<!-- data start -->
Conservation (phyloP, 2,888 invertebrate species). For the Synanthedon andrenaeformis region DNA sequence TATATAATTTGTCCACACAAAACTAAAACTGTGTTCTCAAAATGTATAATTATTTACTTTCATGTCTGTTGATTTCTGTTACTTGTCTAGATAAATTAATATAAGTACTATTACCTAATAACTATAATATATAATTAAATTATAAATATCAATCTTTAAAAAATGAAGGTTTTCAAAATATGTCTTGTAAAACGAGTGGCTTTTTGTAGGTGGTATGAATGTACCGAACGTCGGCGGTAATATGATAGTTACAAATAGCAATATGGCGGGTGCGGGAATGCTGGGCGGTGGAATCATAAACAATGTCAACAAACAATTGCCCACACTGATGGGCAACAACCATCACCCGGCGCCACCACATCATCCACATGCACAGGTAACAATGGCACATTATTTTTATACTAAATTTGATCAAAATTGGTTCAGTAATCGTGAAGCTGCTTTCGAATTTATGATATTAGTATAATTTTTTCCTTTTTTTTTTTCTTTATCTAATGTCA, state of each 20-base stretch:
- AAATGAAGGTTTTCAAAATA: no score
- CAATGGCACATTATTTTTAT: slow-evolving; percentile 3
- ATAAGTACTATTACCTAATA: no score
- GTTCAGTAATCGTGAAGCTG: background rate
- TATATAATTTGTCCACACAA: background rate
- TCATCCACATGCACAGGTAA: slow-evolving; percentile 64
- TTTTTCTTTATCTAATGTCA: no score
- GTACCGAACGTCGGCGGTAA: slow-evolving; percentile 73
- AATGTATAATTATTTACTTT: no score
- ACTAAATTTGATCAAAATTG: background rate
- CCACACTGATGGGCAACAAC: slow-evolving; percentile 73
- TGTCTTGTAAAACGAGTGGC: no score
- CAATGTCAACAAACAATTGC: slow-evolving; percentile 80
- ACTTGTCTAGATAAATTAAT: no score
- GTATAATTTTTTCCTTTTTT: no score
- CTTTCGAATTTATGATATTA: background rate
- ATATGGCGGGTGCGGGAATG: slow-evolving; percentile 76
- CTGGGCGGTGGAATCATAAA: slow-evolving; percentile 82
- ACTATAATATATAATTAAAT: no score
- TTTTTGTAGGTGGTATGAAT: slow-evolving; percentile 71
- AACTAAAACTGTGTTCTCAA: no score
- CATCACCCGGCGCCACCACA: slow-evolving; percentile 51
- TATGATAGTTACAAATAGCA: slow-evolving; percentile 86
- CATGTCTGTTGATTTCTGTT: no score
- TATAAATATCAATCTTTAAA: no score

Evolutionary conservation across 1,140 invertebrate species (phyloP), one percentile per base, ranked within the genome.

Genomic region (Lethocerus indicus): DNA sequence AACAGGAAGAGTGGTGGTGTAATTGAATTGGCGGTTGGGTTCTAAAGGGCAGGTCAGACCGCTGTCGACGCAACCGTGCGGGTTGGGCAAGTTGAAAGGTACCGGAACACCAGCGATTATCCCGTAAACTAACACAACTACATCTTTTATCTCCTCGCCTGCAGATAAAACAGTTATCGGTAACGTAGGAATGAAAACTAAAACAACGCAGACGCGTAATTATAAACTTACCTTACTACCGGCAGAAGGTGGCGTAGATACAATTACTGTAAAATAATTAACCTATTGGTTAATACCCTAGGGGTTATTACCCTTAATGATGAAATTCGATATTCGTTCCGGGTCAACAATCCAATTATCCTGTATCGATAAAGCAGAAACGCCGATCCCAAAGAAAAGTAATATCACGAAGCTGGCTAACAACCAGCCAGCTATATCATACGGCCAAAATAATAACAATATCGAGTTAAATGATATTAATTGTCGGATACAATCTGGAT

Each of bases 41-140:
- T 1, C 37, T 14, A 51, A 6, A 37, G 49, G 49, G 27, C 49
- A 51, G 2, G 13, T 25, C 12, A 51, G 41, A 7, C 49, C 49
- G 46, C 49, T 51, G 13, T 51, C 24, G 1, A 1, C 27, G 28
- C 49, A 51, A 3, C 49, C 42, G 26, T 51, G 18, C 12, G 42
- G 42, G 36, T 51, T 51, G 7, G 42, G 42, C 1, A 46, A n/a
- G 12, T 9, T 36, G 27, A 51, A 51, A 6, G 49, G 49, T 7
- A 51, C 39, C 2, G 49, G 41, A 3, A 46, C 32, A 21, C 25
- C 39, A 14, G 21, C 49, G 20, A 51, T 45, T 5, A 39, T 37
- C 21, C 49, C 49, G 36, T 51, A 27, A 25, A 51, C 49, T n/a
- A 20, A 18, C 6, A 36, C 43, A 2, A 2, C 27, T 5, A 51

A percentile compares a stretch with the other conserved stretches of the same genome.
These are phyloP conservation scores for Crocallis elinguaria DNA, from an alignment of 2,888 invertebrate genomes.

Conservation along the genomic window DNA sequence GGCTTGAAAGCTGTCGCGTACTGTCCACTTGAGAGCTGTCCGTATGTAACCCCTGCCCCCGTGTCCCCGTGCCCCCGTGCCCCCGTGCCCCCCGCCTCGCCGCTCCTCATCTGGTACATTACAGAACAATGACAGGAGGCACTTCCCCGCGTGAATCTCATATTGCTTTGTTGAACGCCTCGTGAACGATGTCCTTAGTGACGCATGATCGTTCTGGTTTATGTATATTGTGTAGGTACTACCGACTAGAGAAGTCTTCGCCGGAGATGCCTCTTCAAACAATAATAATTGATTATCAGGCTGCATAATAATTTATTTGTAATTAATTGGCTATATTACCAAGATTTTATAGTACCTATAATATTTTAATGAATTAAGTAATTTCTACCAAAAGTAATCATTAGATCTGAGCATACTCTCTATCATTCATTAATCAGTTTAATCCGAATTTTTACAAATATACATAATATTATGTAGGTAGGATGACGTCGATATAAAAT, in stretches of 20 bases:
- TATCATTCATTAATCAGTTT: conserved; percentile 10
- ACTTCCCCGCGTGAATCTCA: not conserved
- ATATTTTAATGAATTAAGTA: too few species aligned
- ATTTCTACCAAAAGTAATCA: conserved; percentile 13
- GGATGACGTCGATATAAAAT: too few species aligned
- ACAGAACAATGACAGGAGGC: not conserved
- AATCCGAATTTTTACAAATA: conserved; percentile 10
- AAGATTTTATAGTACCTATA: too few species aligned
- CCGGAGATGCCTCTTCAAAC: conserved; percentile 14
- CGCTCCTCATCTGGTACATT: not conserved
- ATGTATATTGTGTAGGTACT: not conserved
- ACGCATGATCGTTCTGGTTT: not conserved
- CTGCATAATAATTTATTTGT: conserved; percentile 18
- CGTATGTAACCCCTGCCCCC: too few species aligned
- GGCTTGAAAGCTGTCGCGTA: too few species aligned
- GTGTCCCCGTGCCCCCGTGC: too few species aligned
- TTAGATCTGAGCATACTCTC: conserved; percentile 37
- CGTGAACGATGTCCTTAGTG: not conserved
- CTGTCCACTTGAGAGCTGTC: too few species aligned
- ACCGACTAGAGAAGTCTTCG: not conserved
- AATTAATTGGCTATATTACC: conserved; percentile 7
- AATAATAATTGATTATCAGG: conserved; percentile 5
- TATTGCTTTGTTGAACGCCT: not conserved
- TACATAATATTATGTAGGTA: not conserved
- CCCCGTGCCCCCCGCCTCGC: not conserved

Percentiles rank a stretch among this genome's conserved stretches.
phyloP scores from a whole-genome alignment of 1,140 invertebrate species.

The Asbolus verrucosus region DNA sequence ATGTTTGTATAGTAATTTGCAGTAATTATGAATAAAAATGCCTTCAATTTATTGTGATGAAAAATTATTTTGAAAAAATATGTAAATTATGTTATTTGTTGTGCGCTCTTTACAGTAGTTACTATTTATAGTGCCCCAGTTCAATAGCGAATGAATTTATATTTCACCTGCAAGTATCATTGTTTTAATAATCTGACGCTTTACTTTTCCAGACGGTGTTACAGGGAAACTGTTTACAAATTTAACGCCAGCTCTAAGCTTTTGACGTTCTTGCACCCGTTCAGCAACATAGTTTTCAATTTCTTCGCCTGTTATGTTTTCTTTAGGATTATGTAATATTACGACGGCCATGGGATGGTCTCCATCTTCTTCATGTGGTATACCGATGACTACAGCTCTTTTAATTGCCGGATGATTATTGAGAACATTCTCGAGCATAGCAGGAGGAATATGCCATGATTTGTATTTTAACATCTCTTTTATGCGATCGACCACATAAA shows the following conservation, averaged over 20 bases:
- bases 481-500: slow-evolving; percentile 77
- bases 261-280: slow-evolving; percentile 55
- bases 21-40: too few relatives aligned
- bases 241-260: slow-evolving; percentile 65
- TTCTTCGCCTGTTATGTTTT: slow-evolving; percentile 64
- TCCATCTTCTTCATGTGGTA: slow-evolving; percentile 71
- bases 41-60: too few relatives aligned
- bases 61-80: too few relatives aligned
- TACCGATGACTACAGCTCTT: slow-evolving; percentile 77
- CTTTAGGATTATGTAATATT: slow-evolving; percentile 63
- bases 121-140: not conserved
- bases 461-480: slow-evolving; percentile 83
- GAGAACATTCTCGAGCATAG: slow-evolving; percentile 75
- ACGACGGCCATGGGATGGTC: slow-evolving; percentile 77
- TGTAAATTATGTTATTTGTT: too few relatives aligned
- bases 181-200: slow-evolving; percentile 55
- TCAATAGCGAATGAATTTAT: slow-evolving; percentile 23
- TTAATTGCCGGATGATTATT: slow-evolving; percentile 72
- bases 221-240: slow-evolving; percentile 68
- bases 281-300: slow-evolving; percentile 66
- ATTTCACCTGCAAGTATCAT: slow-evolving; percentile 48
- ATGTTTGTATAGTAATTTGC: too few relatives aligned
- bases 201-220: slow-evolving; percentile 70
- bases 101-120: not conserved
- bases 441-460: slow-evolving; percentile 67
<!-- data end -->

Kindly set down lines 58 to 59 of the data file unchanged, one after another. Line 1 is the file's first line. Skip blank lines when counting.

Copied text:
- GTGTCCCCGTGCCCCCGTGC: too few species aligned
- TTAGATCTGAGCATACTCTC: conserved; percentile 37